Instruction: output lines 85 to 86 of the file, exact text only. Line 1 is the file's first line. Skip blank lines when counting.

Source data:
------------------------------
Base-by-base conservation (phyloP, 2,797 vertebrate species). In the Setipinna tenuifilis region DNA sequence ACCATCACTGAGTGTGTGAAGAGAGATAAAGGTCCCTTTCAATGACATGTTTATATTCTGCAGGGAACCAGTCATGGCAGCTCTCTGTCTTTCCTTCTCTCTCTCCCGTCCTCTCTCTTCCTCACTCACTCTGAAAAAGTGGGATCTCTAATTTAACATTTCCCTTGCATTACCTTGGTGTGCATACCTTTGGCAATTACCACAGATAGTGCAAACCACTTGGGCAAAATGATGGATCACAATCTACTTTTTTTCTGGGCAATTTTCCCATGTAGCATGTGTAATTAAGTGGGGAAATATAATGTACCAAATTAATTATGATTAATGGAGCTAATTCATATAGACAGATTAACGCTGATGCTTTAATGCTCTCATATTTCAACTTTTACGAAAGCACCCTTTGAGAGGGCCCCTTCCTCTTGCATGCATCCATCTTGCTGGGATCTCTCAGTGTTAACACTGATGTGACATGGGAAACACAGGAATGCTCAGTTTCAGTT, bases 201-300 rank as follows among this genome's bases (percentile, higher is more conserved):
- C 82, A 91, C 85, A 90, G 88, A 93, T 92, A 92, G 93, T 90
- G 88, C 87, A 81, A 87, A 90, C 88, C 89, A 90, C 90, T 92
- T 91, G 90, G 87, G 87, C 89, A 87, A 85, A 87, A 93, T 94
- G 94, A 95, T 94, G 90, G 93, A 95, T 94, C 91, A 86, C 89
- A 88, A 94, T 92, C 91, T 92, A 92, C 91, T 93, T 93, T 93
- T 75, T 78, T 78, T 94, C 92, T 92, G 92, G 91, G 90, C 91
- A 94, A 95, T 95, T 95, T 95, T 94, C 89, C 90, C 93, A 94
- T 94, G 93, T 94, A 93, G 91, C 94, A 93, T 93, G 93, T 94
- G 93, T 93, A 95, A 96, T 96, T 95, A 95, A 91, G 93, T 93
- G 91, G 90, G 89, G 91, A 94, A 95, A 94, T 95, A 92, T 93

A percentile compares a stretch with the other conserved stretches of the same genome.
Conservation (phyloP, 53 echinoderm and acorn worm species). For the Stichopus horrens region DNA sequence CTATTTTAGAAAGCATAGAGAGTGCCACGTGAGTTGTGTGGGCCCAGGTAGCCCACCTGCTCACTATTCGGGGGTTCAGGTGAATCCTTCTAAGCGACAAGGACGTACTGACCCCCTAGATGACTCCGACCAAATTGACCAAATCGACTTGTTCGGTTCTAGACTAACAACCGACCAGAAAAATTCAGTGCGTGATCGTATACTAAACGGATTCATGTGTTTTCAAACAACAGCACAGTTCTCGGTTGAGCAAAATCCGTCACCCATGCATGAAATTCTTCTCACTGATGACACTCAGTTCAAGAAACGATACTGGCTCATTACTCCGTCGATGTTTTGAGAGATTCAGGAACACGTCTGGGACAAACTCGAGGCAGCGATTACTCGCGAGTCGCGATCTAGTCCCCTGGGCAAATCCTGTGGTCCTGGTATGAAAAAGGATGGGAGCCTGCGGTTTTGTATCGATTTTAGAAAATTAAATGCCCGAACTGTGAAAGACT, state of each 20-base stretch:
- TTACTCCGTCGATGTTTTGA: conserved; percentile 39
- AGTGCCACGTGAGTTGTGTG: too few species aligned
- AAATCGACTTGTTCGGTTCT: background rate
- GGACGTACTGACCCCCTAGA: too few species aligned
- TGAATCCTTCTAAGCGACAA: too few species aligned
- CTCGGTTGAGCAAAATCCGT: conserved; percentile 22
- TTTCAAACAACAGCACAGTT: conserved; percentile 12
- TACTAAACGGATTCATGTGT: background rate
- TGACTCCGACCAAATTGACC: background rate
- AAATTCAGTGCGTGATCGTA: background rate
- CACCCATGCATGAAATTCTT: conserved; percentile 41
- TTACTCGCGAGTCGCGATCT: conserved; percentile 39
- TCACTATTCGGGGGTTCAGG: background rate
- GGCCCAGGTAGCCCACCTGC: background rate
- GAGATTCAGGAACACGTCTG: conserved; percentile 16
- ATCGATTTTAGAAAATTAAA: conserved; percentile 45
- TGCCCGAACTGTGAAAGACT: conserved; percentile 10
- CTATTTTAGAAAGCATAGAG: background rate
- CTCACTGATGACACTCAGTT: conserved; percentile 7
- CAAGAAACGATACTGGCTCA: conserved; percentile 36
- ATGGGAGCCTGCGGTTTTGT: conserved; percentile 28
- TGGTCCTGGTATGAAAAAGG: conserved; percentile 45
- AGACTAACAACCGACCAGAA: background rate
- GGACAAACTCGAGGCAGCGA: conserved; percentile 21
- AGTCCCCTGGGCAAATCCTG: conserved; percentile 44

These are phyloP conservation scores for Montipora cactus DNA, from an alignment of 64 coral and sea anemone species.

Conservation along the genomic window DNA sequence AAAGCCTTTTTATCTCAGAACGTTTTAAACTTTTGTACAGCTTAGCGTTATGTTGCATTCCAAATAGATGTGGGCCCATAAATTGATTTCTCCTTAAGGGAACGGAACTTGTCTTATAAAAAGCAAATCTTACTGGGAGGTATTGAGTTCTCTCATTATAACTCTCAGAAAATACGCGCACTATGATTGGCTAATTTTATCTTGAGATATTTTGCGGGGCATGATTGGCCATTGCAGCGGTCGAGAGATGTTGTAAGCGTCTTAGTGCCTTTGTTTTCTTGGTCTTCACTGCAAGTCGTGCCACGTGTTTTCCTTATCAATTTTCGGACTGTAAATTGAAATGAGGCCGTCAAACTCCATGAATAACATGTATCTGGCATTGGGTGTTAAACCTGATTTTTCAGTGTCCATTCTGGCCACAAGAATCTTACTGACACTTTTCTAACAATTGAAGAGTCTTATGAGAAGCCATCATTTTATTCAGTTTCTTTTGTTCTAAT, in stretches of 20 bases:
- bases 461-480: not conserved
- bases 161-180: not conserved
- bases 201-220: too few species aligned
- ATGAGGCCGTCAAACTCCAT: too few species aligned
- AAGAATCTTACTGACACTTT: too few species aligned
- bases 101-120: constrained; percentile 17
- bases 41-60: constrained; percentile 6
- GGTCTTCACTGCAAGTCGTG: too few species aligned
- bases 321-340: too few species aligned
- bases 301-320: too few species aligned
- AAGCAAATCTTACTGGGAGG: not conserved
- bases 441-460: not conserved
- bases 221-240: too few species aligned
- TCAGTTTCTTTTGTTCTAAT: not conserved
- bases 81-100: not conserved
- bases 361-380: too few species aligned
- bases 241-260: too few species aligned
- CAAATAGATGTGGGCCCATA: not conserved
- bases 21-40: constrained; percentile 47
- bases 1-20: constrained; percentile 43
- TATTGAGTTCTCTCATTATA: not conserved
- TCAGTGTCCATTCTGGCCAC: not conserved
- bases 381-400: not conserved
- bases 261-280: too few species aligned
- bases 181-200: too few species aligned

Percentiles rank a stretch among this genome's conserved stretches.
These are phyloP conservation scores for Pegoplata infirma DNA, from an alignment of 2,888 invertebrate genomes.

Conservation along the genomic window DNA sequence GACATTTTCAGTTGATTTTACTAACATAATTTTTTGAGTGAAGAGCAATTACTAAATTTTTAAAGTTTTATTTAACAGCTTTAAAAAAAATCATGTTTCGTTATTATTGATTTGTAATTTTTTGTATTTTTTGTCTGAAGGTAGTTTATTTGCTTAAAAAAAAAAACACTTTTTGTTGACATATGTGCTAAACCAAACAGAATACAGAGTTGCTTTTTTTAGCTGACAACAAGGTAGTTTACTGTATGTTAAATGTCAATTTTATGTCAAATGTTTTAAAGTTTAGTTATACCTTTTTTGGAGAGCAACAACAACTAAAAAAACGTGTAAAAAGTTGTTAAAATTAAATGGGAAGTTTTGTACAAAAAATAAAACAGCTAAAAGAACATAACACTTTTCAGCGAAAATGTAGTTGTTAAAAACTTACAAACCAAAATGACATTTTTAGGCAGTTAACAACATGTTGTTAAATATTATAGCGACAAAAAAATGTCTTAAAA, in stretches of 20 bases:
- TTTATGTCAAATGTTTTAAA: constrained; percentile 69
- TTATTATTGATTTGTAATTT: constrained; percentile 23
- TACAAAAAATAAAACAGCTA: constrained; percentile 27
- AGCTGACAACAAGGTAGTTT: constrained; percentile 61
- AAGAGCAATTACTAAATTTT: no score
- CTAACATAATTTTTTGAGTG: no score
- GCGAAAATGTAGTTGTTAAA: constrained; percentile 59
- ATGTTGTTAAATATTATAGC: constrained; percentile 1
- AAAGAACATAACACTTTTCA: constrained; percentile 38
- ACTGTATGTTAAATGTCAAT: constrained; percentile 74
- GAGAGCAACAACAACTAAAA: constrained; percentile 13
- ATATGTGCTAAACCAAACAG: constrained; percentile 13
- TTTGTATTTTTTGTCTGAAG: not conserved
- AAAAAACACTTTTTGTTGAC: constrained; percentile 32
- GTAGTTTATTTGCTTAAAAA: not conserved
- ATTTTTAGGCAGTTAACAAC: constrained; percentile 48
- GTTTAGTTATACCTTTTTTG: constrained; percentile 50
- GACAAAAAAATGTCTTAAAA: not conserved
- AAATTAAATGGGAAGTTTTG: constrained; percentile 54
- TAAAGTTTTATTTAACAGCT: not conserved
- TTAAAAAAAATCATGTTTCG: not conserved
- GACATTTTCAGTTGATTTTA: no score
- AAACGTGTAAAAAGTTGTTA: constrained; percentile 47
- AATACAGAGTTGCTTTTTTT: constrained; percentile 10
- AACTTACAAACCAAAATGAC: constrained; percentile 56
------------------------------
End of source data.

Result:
- GTTTAGTTATACCTTTTTTG: constrained; percentile 50
- GACAAAAAAATGTCTTAAAA: not conserved